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Drafting Shareholders’ Agreements with Stock Transfer Restrictions and Buy-Out Provisions

The following rules be followed when preparing a shareholders’ agreement con­taining stock transfer restrictions, buy-out provisions, and related matters:

(1)    The parties to the agreement should be explicitly identified and should include the corporation.  To render the agreement enforceable against the corporation, it is important to include it as a party, even if it has no options to exercise or explicit duties to perform.  The successors in interest of the participants and the corporation should also be included as parties.

(2)    The business purpose of the agreement should be explicitly set forth.

(3)    The consideration for the agreement should be explicitly described.  This rule should be followed even if, as is often the case, the consideration consists of the mutual obligations and promises of the parties.

(4)    Both the restrictions imposed and the types of transfer of the stock to which the restrictions apply should be clearly and unambiguously described.  In defining the types of transfers to which the restrictions apply, it is important to state whether the restrictions apply to pledges or other secu­rity-type transfers, transfers by operations of law, gifts, and transfers by reason of death or incom­petency.

(5)    The valuation figure or formula should be given or described in detail.

(6)    Any buy-out or option provisions should be thoroughly described, and the duties of all parties with respect to such provisions should be clearly delineated.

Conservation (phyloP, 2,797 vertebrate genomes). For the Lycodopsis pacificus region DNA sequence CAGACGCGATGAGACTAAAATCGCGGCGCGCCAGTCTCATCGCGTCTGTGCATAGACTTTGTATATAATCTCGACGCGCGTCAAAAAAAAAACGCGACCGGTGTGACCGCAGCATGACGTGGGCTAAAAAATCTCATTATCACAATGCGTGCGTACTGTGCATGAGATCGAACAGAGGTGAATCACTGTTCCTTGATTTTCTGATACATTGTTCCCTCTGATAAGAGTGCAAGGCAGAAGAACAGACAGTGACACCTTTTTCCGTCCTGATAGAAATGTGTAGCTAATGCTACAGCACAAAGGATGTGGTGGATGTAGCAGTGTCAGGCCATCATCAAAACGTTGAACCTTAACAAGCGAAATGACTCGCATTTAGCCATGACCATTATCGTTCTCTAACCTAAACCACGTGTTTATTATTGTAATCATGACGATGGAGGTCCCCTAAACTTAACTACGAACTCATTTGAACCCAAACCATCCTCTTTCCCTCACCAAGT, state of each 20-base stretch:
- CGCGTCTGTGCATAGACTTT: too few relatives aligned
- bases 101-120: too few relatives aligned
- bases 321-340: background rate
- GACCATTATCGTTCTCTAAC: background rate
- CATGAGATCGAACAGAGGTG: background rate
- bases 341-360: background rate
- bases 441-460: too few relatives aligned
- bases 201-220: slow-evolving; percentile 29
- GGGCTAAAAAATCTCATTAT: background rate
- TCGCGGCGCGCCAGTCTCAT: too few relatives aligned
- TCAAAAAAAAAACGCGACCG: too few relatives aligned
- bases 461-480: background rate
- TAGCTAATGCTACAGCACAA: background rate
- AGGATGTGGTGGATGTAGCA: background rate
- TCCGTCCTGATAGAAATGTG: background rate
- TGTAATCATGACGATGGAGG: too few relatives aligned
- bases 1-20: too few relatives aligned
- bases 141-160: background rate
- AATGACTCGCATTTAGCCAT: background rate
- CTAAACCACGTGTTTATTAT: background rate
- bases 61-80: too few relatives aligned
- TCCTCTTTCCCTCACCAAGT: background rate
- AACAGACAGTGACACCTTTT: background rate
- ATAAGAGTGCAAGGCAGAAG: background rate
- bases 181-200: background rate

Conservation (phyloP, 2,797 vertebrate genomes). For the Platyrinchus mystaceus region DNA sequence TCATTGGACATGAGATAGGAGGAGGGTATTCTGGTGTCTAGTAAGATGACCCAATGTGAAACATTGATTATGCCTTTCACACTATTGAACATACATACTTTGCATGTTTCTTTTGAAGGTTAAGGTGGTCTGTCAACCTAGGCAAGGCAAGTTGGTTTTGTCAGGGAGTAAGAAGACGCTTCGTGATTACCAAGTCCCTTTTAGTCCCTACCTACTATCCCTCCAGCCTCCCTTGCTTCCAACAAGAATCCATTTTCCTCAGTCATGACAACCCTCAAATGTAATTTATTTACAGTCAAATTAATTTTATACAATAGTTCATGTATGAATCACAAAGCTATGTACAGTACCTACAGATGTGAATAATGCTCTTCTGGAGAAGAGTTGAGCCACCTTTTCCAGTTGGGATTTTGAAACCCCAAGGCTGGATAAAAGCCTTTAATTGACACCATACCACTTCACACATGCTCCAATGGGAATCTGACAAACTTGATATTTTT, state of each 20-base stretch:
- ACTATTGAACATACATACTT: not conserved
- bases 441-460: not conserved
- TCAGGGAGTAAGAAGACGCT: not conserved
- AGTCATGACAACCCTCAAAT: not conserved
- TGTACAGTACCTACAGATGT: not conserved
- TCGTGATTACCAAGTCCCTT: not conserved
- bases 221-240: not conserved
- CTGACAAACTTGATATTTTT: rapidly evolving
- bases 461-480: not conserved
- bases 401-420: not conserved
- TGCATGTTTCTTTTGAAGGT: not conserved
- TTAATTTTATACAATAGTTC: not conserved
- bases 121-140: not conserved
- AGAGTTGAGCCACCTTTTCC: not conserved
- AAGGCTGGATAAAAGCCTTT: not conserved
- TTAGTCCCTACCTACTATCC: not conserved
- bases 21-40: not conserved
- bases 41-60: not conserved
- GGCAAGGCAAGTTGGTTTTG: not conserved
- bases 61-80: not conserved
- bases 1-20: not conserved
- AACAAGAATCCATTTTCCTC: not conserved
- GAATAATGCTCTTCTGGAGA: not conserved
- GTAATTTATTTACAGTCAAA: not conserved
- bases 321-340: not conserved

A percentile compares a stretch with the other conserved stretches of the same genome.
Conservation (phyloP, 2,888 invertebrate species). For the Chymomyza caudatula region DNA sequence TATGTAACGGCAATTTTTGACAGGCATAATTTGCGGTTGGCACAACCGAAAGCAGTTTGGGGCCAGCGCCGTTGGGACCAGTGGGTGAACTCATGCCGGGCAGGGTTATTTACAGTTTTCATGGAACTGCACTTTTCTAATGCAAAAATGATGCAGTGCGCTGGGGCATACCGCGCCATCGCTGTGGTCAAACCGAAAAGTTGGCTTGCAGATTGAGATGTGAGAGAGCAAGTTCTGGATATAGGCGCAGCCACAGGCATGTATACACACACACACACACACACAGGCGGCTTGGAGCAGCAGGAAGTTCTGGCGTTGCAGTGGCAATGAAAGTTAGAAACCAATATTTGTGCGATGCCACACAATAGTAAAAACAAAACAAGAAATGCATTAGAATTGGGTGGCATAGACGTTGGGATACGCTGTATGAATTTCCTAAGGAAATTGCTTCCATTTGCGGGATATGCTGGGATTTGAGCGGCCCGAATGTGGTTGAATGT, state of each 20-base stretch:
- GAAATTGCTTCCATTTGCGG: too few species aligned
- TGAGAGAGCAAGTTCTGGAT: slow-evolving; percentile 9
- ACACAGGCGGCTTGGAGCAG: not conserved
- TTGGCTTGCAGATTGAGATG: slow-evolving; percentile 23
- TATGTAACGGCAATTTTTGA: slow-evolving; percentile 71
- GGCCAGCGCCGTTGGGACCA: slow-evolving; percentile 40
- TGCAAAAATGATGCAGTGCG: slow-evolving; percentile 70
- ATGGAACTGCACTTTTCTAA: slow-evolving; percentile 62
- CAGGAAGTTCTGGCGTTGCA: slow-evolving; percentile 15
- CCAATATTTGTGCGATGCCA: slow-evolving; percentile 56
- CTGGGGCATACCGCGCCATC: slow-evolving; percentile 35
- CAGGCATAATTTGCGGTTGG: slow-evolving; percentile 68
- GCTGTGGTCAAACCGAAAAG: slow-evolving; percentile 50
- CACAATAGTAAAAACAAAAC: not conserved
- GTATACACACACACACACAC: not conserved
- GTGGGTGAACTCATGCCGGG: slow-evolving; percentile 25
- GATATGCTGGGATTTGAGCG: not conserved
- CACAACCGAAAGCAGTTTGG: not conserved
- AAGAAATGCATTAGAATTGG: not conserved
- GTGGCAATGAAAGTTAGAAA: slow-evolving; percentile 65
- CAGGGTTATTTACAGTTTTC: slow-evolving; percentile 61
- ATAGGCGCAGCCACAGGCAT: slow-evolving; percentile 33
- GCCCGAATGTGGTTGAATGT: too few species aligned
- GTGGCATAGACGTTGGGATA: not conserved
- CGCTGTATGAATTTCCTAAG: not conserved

(7)    Any funding provisions included in the arrangement should be set forth, together with the duties and obligations of all parties with respect to these provisions.  A list of all life insurance policies provided under the agreement should be included.

(8)    Provisions should be made for the amendment and termination of the agreement.

(9)    If the agreement is to provide disability buy-outs for disabled participants, a definition of disability and the amount and source of any disability insurance should be set forth.

(10)    The state whose laws are to govern the agreement should be stated.

(11)    Especially in community property states, the written consent of the participants’ spouses to the agreement should be obtained.  This is particularly necessary in agreements containing buy-out provisions in the event of the death or disability of a participant.

(12)    The stock certificates of all stock subject to the agreement should contain an appropriate notice of the transfer restrictions.

(13)    The participants should be required to take the steps necessary to reconcile their personal estate documents (wills, trusts, etc.) with the provisions of the agreement.

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How to Keep Corporate Minutes

It is important that all business participants know how to keep corporate minutes.  In most small business corporations the shareholders, directors, and officers are the same persons, and more often than not there is no day-to-day differentiation between what they do in their different capacities.  In many such corporations formal meetings are not held, bylaw requirements are ignored (if, indeed, they even exist), and only fragmentary records are kept.  While such practices may have no adverse affect on the corporation or its participants early in the life of the corporation, in the long run they can lead only to problems, even for a one-person corporation.